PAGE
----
The concept of compassion within UK media generated discourse: a corpus informed analysis
Bond, C, Stacey, G, Lymn, J, Redsell, S, Spiby, H, Callaghan, P and Keeley, P (2018). The concept of compassion within UK media generated discourse: a corpus informed analysis. Journal of Clinical Nursing.
|Authors||Bond, C, Stacey, G, Lymn, J, Redsell, S, Spiby, H, Callaghan, P and Keeley, P|
Aim: To examine how the concept of compassion is socially constructed within UK discourse, in response to recommendations that aspiring nurses gain care experience prior to entering nurse education. Background: Following a report of significant failings in care, the UK government proposed prior care experience for aspiring nurses as a strategy to enhance compassion amongst the profession. Media reporting of this proposal generated substantial online discussion, which formed the data for this research. Methods: A corpus-informed discourse analysis of a combined 62626-word corpus of data. The data were composed of online responses that had been posted to comments threads, in response to media reporting of the UK government's proposal that nurses gain up to a year prior care experience before entering nursing. Data was analysed using Laurence Anthony software 'AntCon', a free corpus analysis toolkit. Results: Findings identified that compassion was frequently described in various ways as a natural characteristic attribute. A pattern of language also referred to compassion as something that was not able to be taught, but could be developed through the repetition of behaviours observed in practice learning. In the context of compassion, the word-type 'nurse' was used positively. Conclusion: This paper adds to important debates highlighting how compassion is constructed and defined in the context of nursing. Compassion is constructed as both an individual, personal trait and a professional behaviour to be learnt. Educational design could include effective interpersonal skills training, which may help enhance and develop compassion from within the nursing profession. Likewise, ways of thinking, behaving and communicating should also be addressed by established practitioners in order to maintain compassionate interactions between professionals as well as nurse-patient relationships. Future research should focus on how compassionate practice is defined by both health professionals and patients.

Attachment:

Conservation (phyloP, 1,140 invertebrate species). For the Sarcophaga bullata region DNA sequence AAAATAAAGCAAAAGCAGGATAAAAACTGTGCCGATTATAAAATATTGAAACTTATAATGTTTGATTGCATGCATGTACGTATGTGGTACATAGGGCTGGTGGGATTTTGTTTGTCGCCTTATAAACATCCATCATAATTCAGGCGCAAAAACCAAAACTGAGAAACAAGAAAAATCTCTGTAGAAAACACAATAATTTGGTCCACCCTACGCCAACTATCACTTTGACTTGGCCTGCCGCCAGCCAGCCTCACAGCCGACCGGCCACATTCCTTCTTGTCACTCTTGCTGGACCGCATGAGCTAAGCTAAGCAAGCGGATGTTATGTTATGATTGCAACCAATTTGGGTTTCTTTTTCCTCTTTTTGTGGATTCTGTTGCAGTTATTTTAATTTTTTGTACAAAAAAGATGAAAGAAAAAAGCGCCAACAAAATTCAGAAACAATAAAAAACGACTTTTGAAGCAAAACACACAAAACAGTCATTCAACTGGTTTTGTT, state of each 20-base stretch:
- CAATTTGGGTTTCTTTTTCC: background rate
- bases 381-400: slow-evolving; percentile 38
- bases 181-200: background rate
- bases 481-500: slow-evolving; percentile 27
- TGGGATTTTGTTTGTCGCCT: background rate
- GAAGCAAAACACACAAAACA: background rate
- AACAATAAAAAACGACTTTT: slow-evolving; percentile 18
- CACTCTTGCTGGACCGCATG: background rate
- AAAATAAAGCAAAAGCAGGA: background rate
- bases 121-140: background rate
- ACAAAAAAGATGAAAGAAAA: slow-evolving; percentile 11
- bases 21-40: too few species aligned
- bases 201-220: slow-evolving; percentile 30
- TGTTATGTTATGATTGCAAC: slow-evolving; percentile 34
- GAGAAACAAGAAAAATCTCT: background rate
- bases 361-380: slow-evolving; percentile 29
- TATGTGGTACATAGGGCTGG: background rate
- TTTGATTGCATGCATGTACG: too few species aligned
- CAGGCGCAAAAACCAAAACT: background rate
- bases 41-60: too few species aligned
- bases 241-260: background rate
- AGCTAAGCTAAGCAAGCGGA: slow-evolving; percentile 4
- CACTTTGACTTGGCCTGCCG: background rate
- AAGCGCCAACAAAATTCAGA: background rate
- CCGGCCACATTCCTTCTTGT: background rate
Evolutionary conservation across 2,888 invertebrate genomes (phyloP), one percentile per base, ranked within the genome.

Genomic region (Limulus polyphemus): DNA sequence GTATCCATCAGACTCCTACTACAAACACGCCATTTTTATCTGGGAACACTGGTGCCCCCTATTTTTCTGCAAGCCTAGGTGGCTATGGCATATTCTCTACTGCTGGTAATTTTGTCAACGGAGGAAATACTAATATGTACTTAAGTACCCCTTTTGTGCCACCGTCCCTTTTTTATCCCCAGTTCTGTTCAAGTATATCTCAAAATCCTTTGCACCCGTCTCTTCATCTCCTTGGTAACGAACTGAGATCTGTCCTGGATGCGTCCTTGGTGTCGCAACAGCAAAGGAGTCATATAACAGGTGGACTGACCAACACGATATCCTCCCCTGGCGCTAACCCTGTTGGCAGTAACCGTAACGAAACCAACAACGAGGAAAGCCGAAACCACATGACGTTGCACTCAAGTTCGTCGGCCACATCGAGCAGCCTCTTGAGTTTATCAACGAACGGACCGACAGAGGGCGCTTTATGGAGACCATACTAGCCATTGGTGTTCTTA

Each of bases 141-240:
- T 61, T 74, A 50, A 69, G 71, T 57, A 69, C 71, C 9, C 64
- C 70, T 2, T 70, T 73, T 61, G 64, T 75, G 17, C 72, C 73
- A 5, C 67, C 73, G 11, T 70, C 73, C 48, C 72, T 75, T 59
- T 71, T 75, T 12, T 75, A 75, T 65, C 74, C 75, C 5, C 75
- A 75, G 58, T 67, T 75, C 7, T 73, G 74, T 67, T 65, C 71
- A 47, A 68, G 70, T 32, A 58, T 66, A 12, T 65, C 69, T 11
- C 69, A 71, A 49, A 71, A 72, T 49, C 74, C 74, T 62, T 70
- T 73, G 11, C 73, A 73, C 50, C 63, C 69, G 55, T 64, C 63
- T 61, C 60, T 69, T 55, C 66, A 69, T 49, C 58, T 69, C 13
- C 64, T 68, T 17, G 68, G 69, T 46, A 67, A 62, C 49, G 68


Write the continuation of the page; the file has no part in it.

|Keywords||1110 Nursing; 1701 Psychology; Nursing|
|Journal||Journal of Clinical Nursing|
|Digital Object Identifier (DOI)||doi:10.1111/jocn.14496|
|27 Apr 2018|
|Publication process dates|
|Deposited||14 Apr 2018|
|Accepted||10 Apr 2018|
|Accepted author manuscript|
CC BY-NC 4.0
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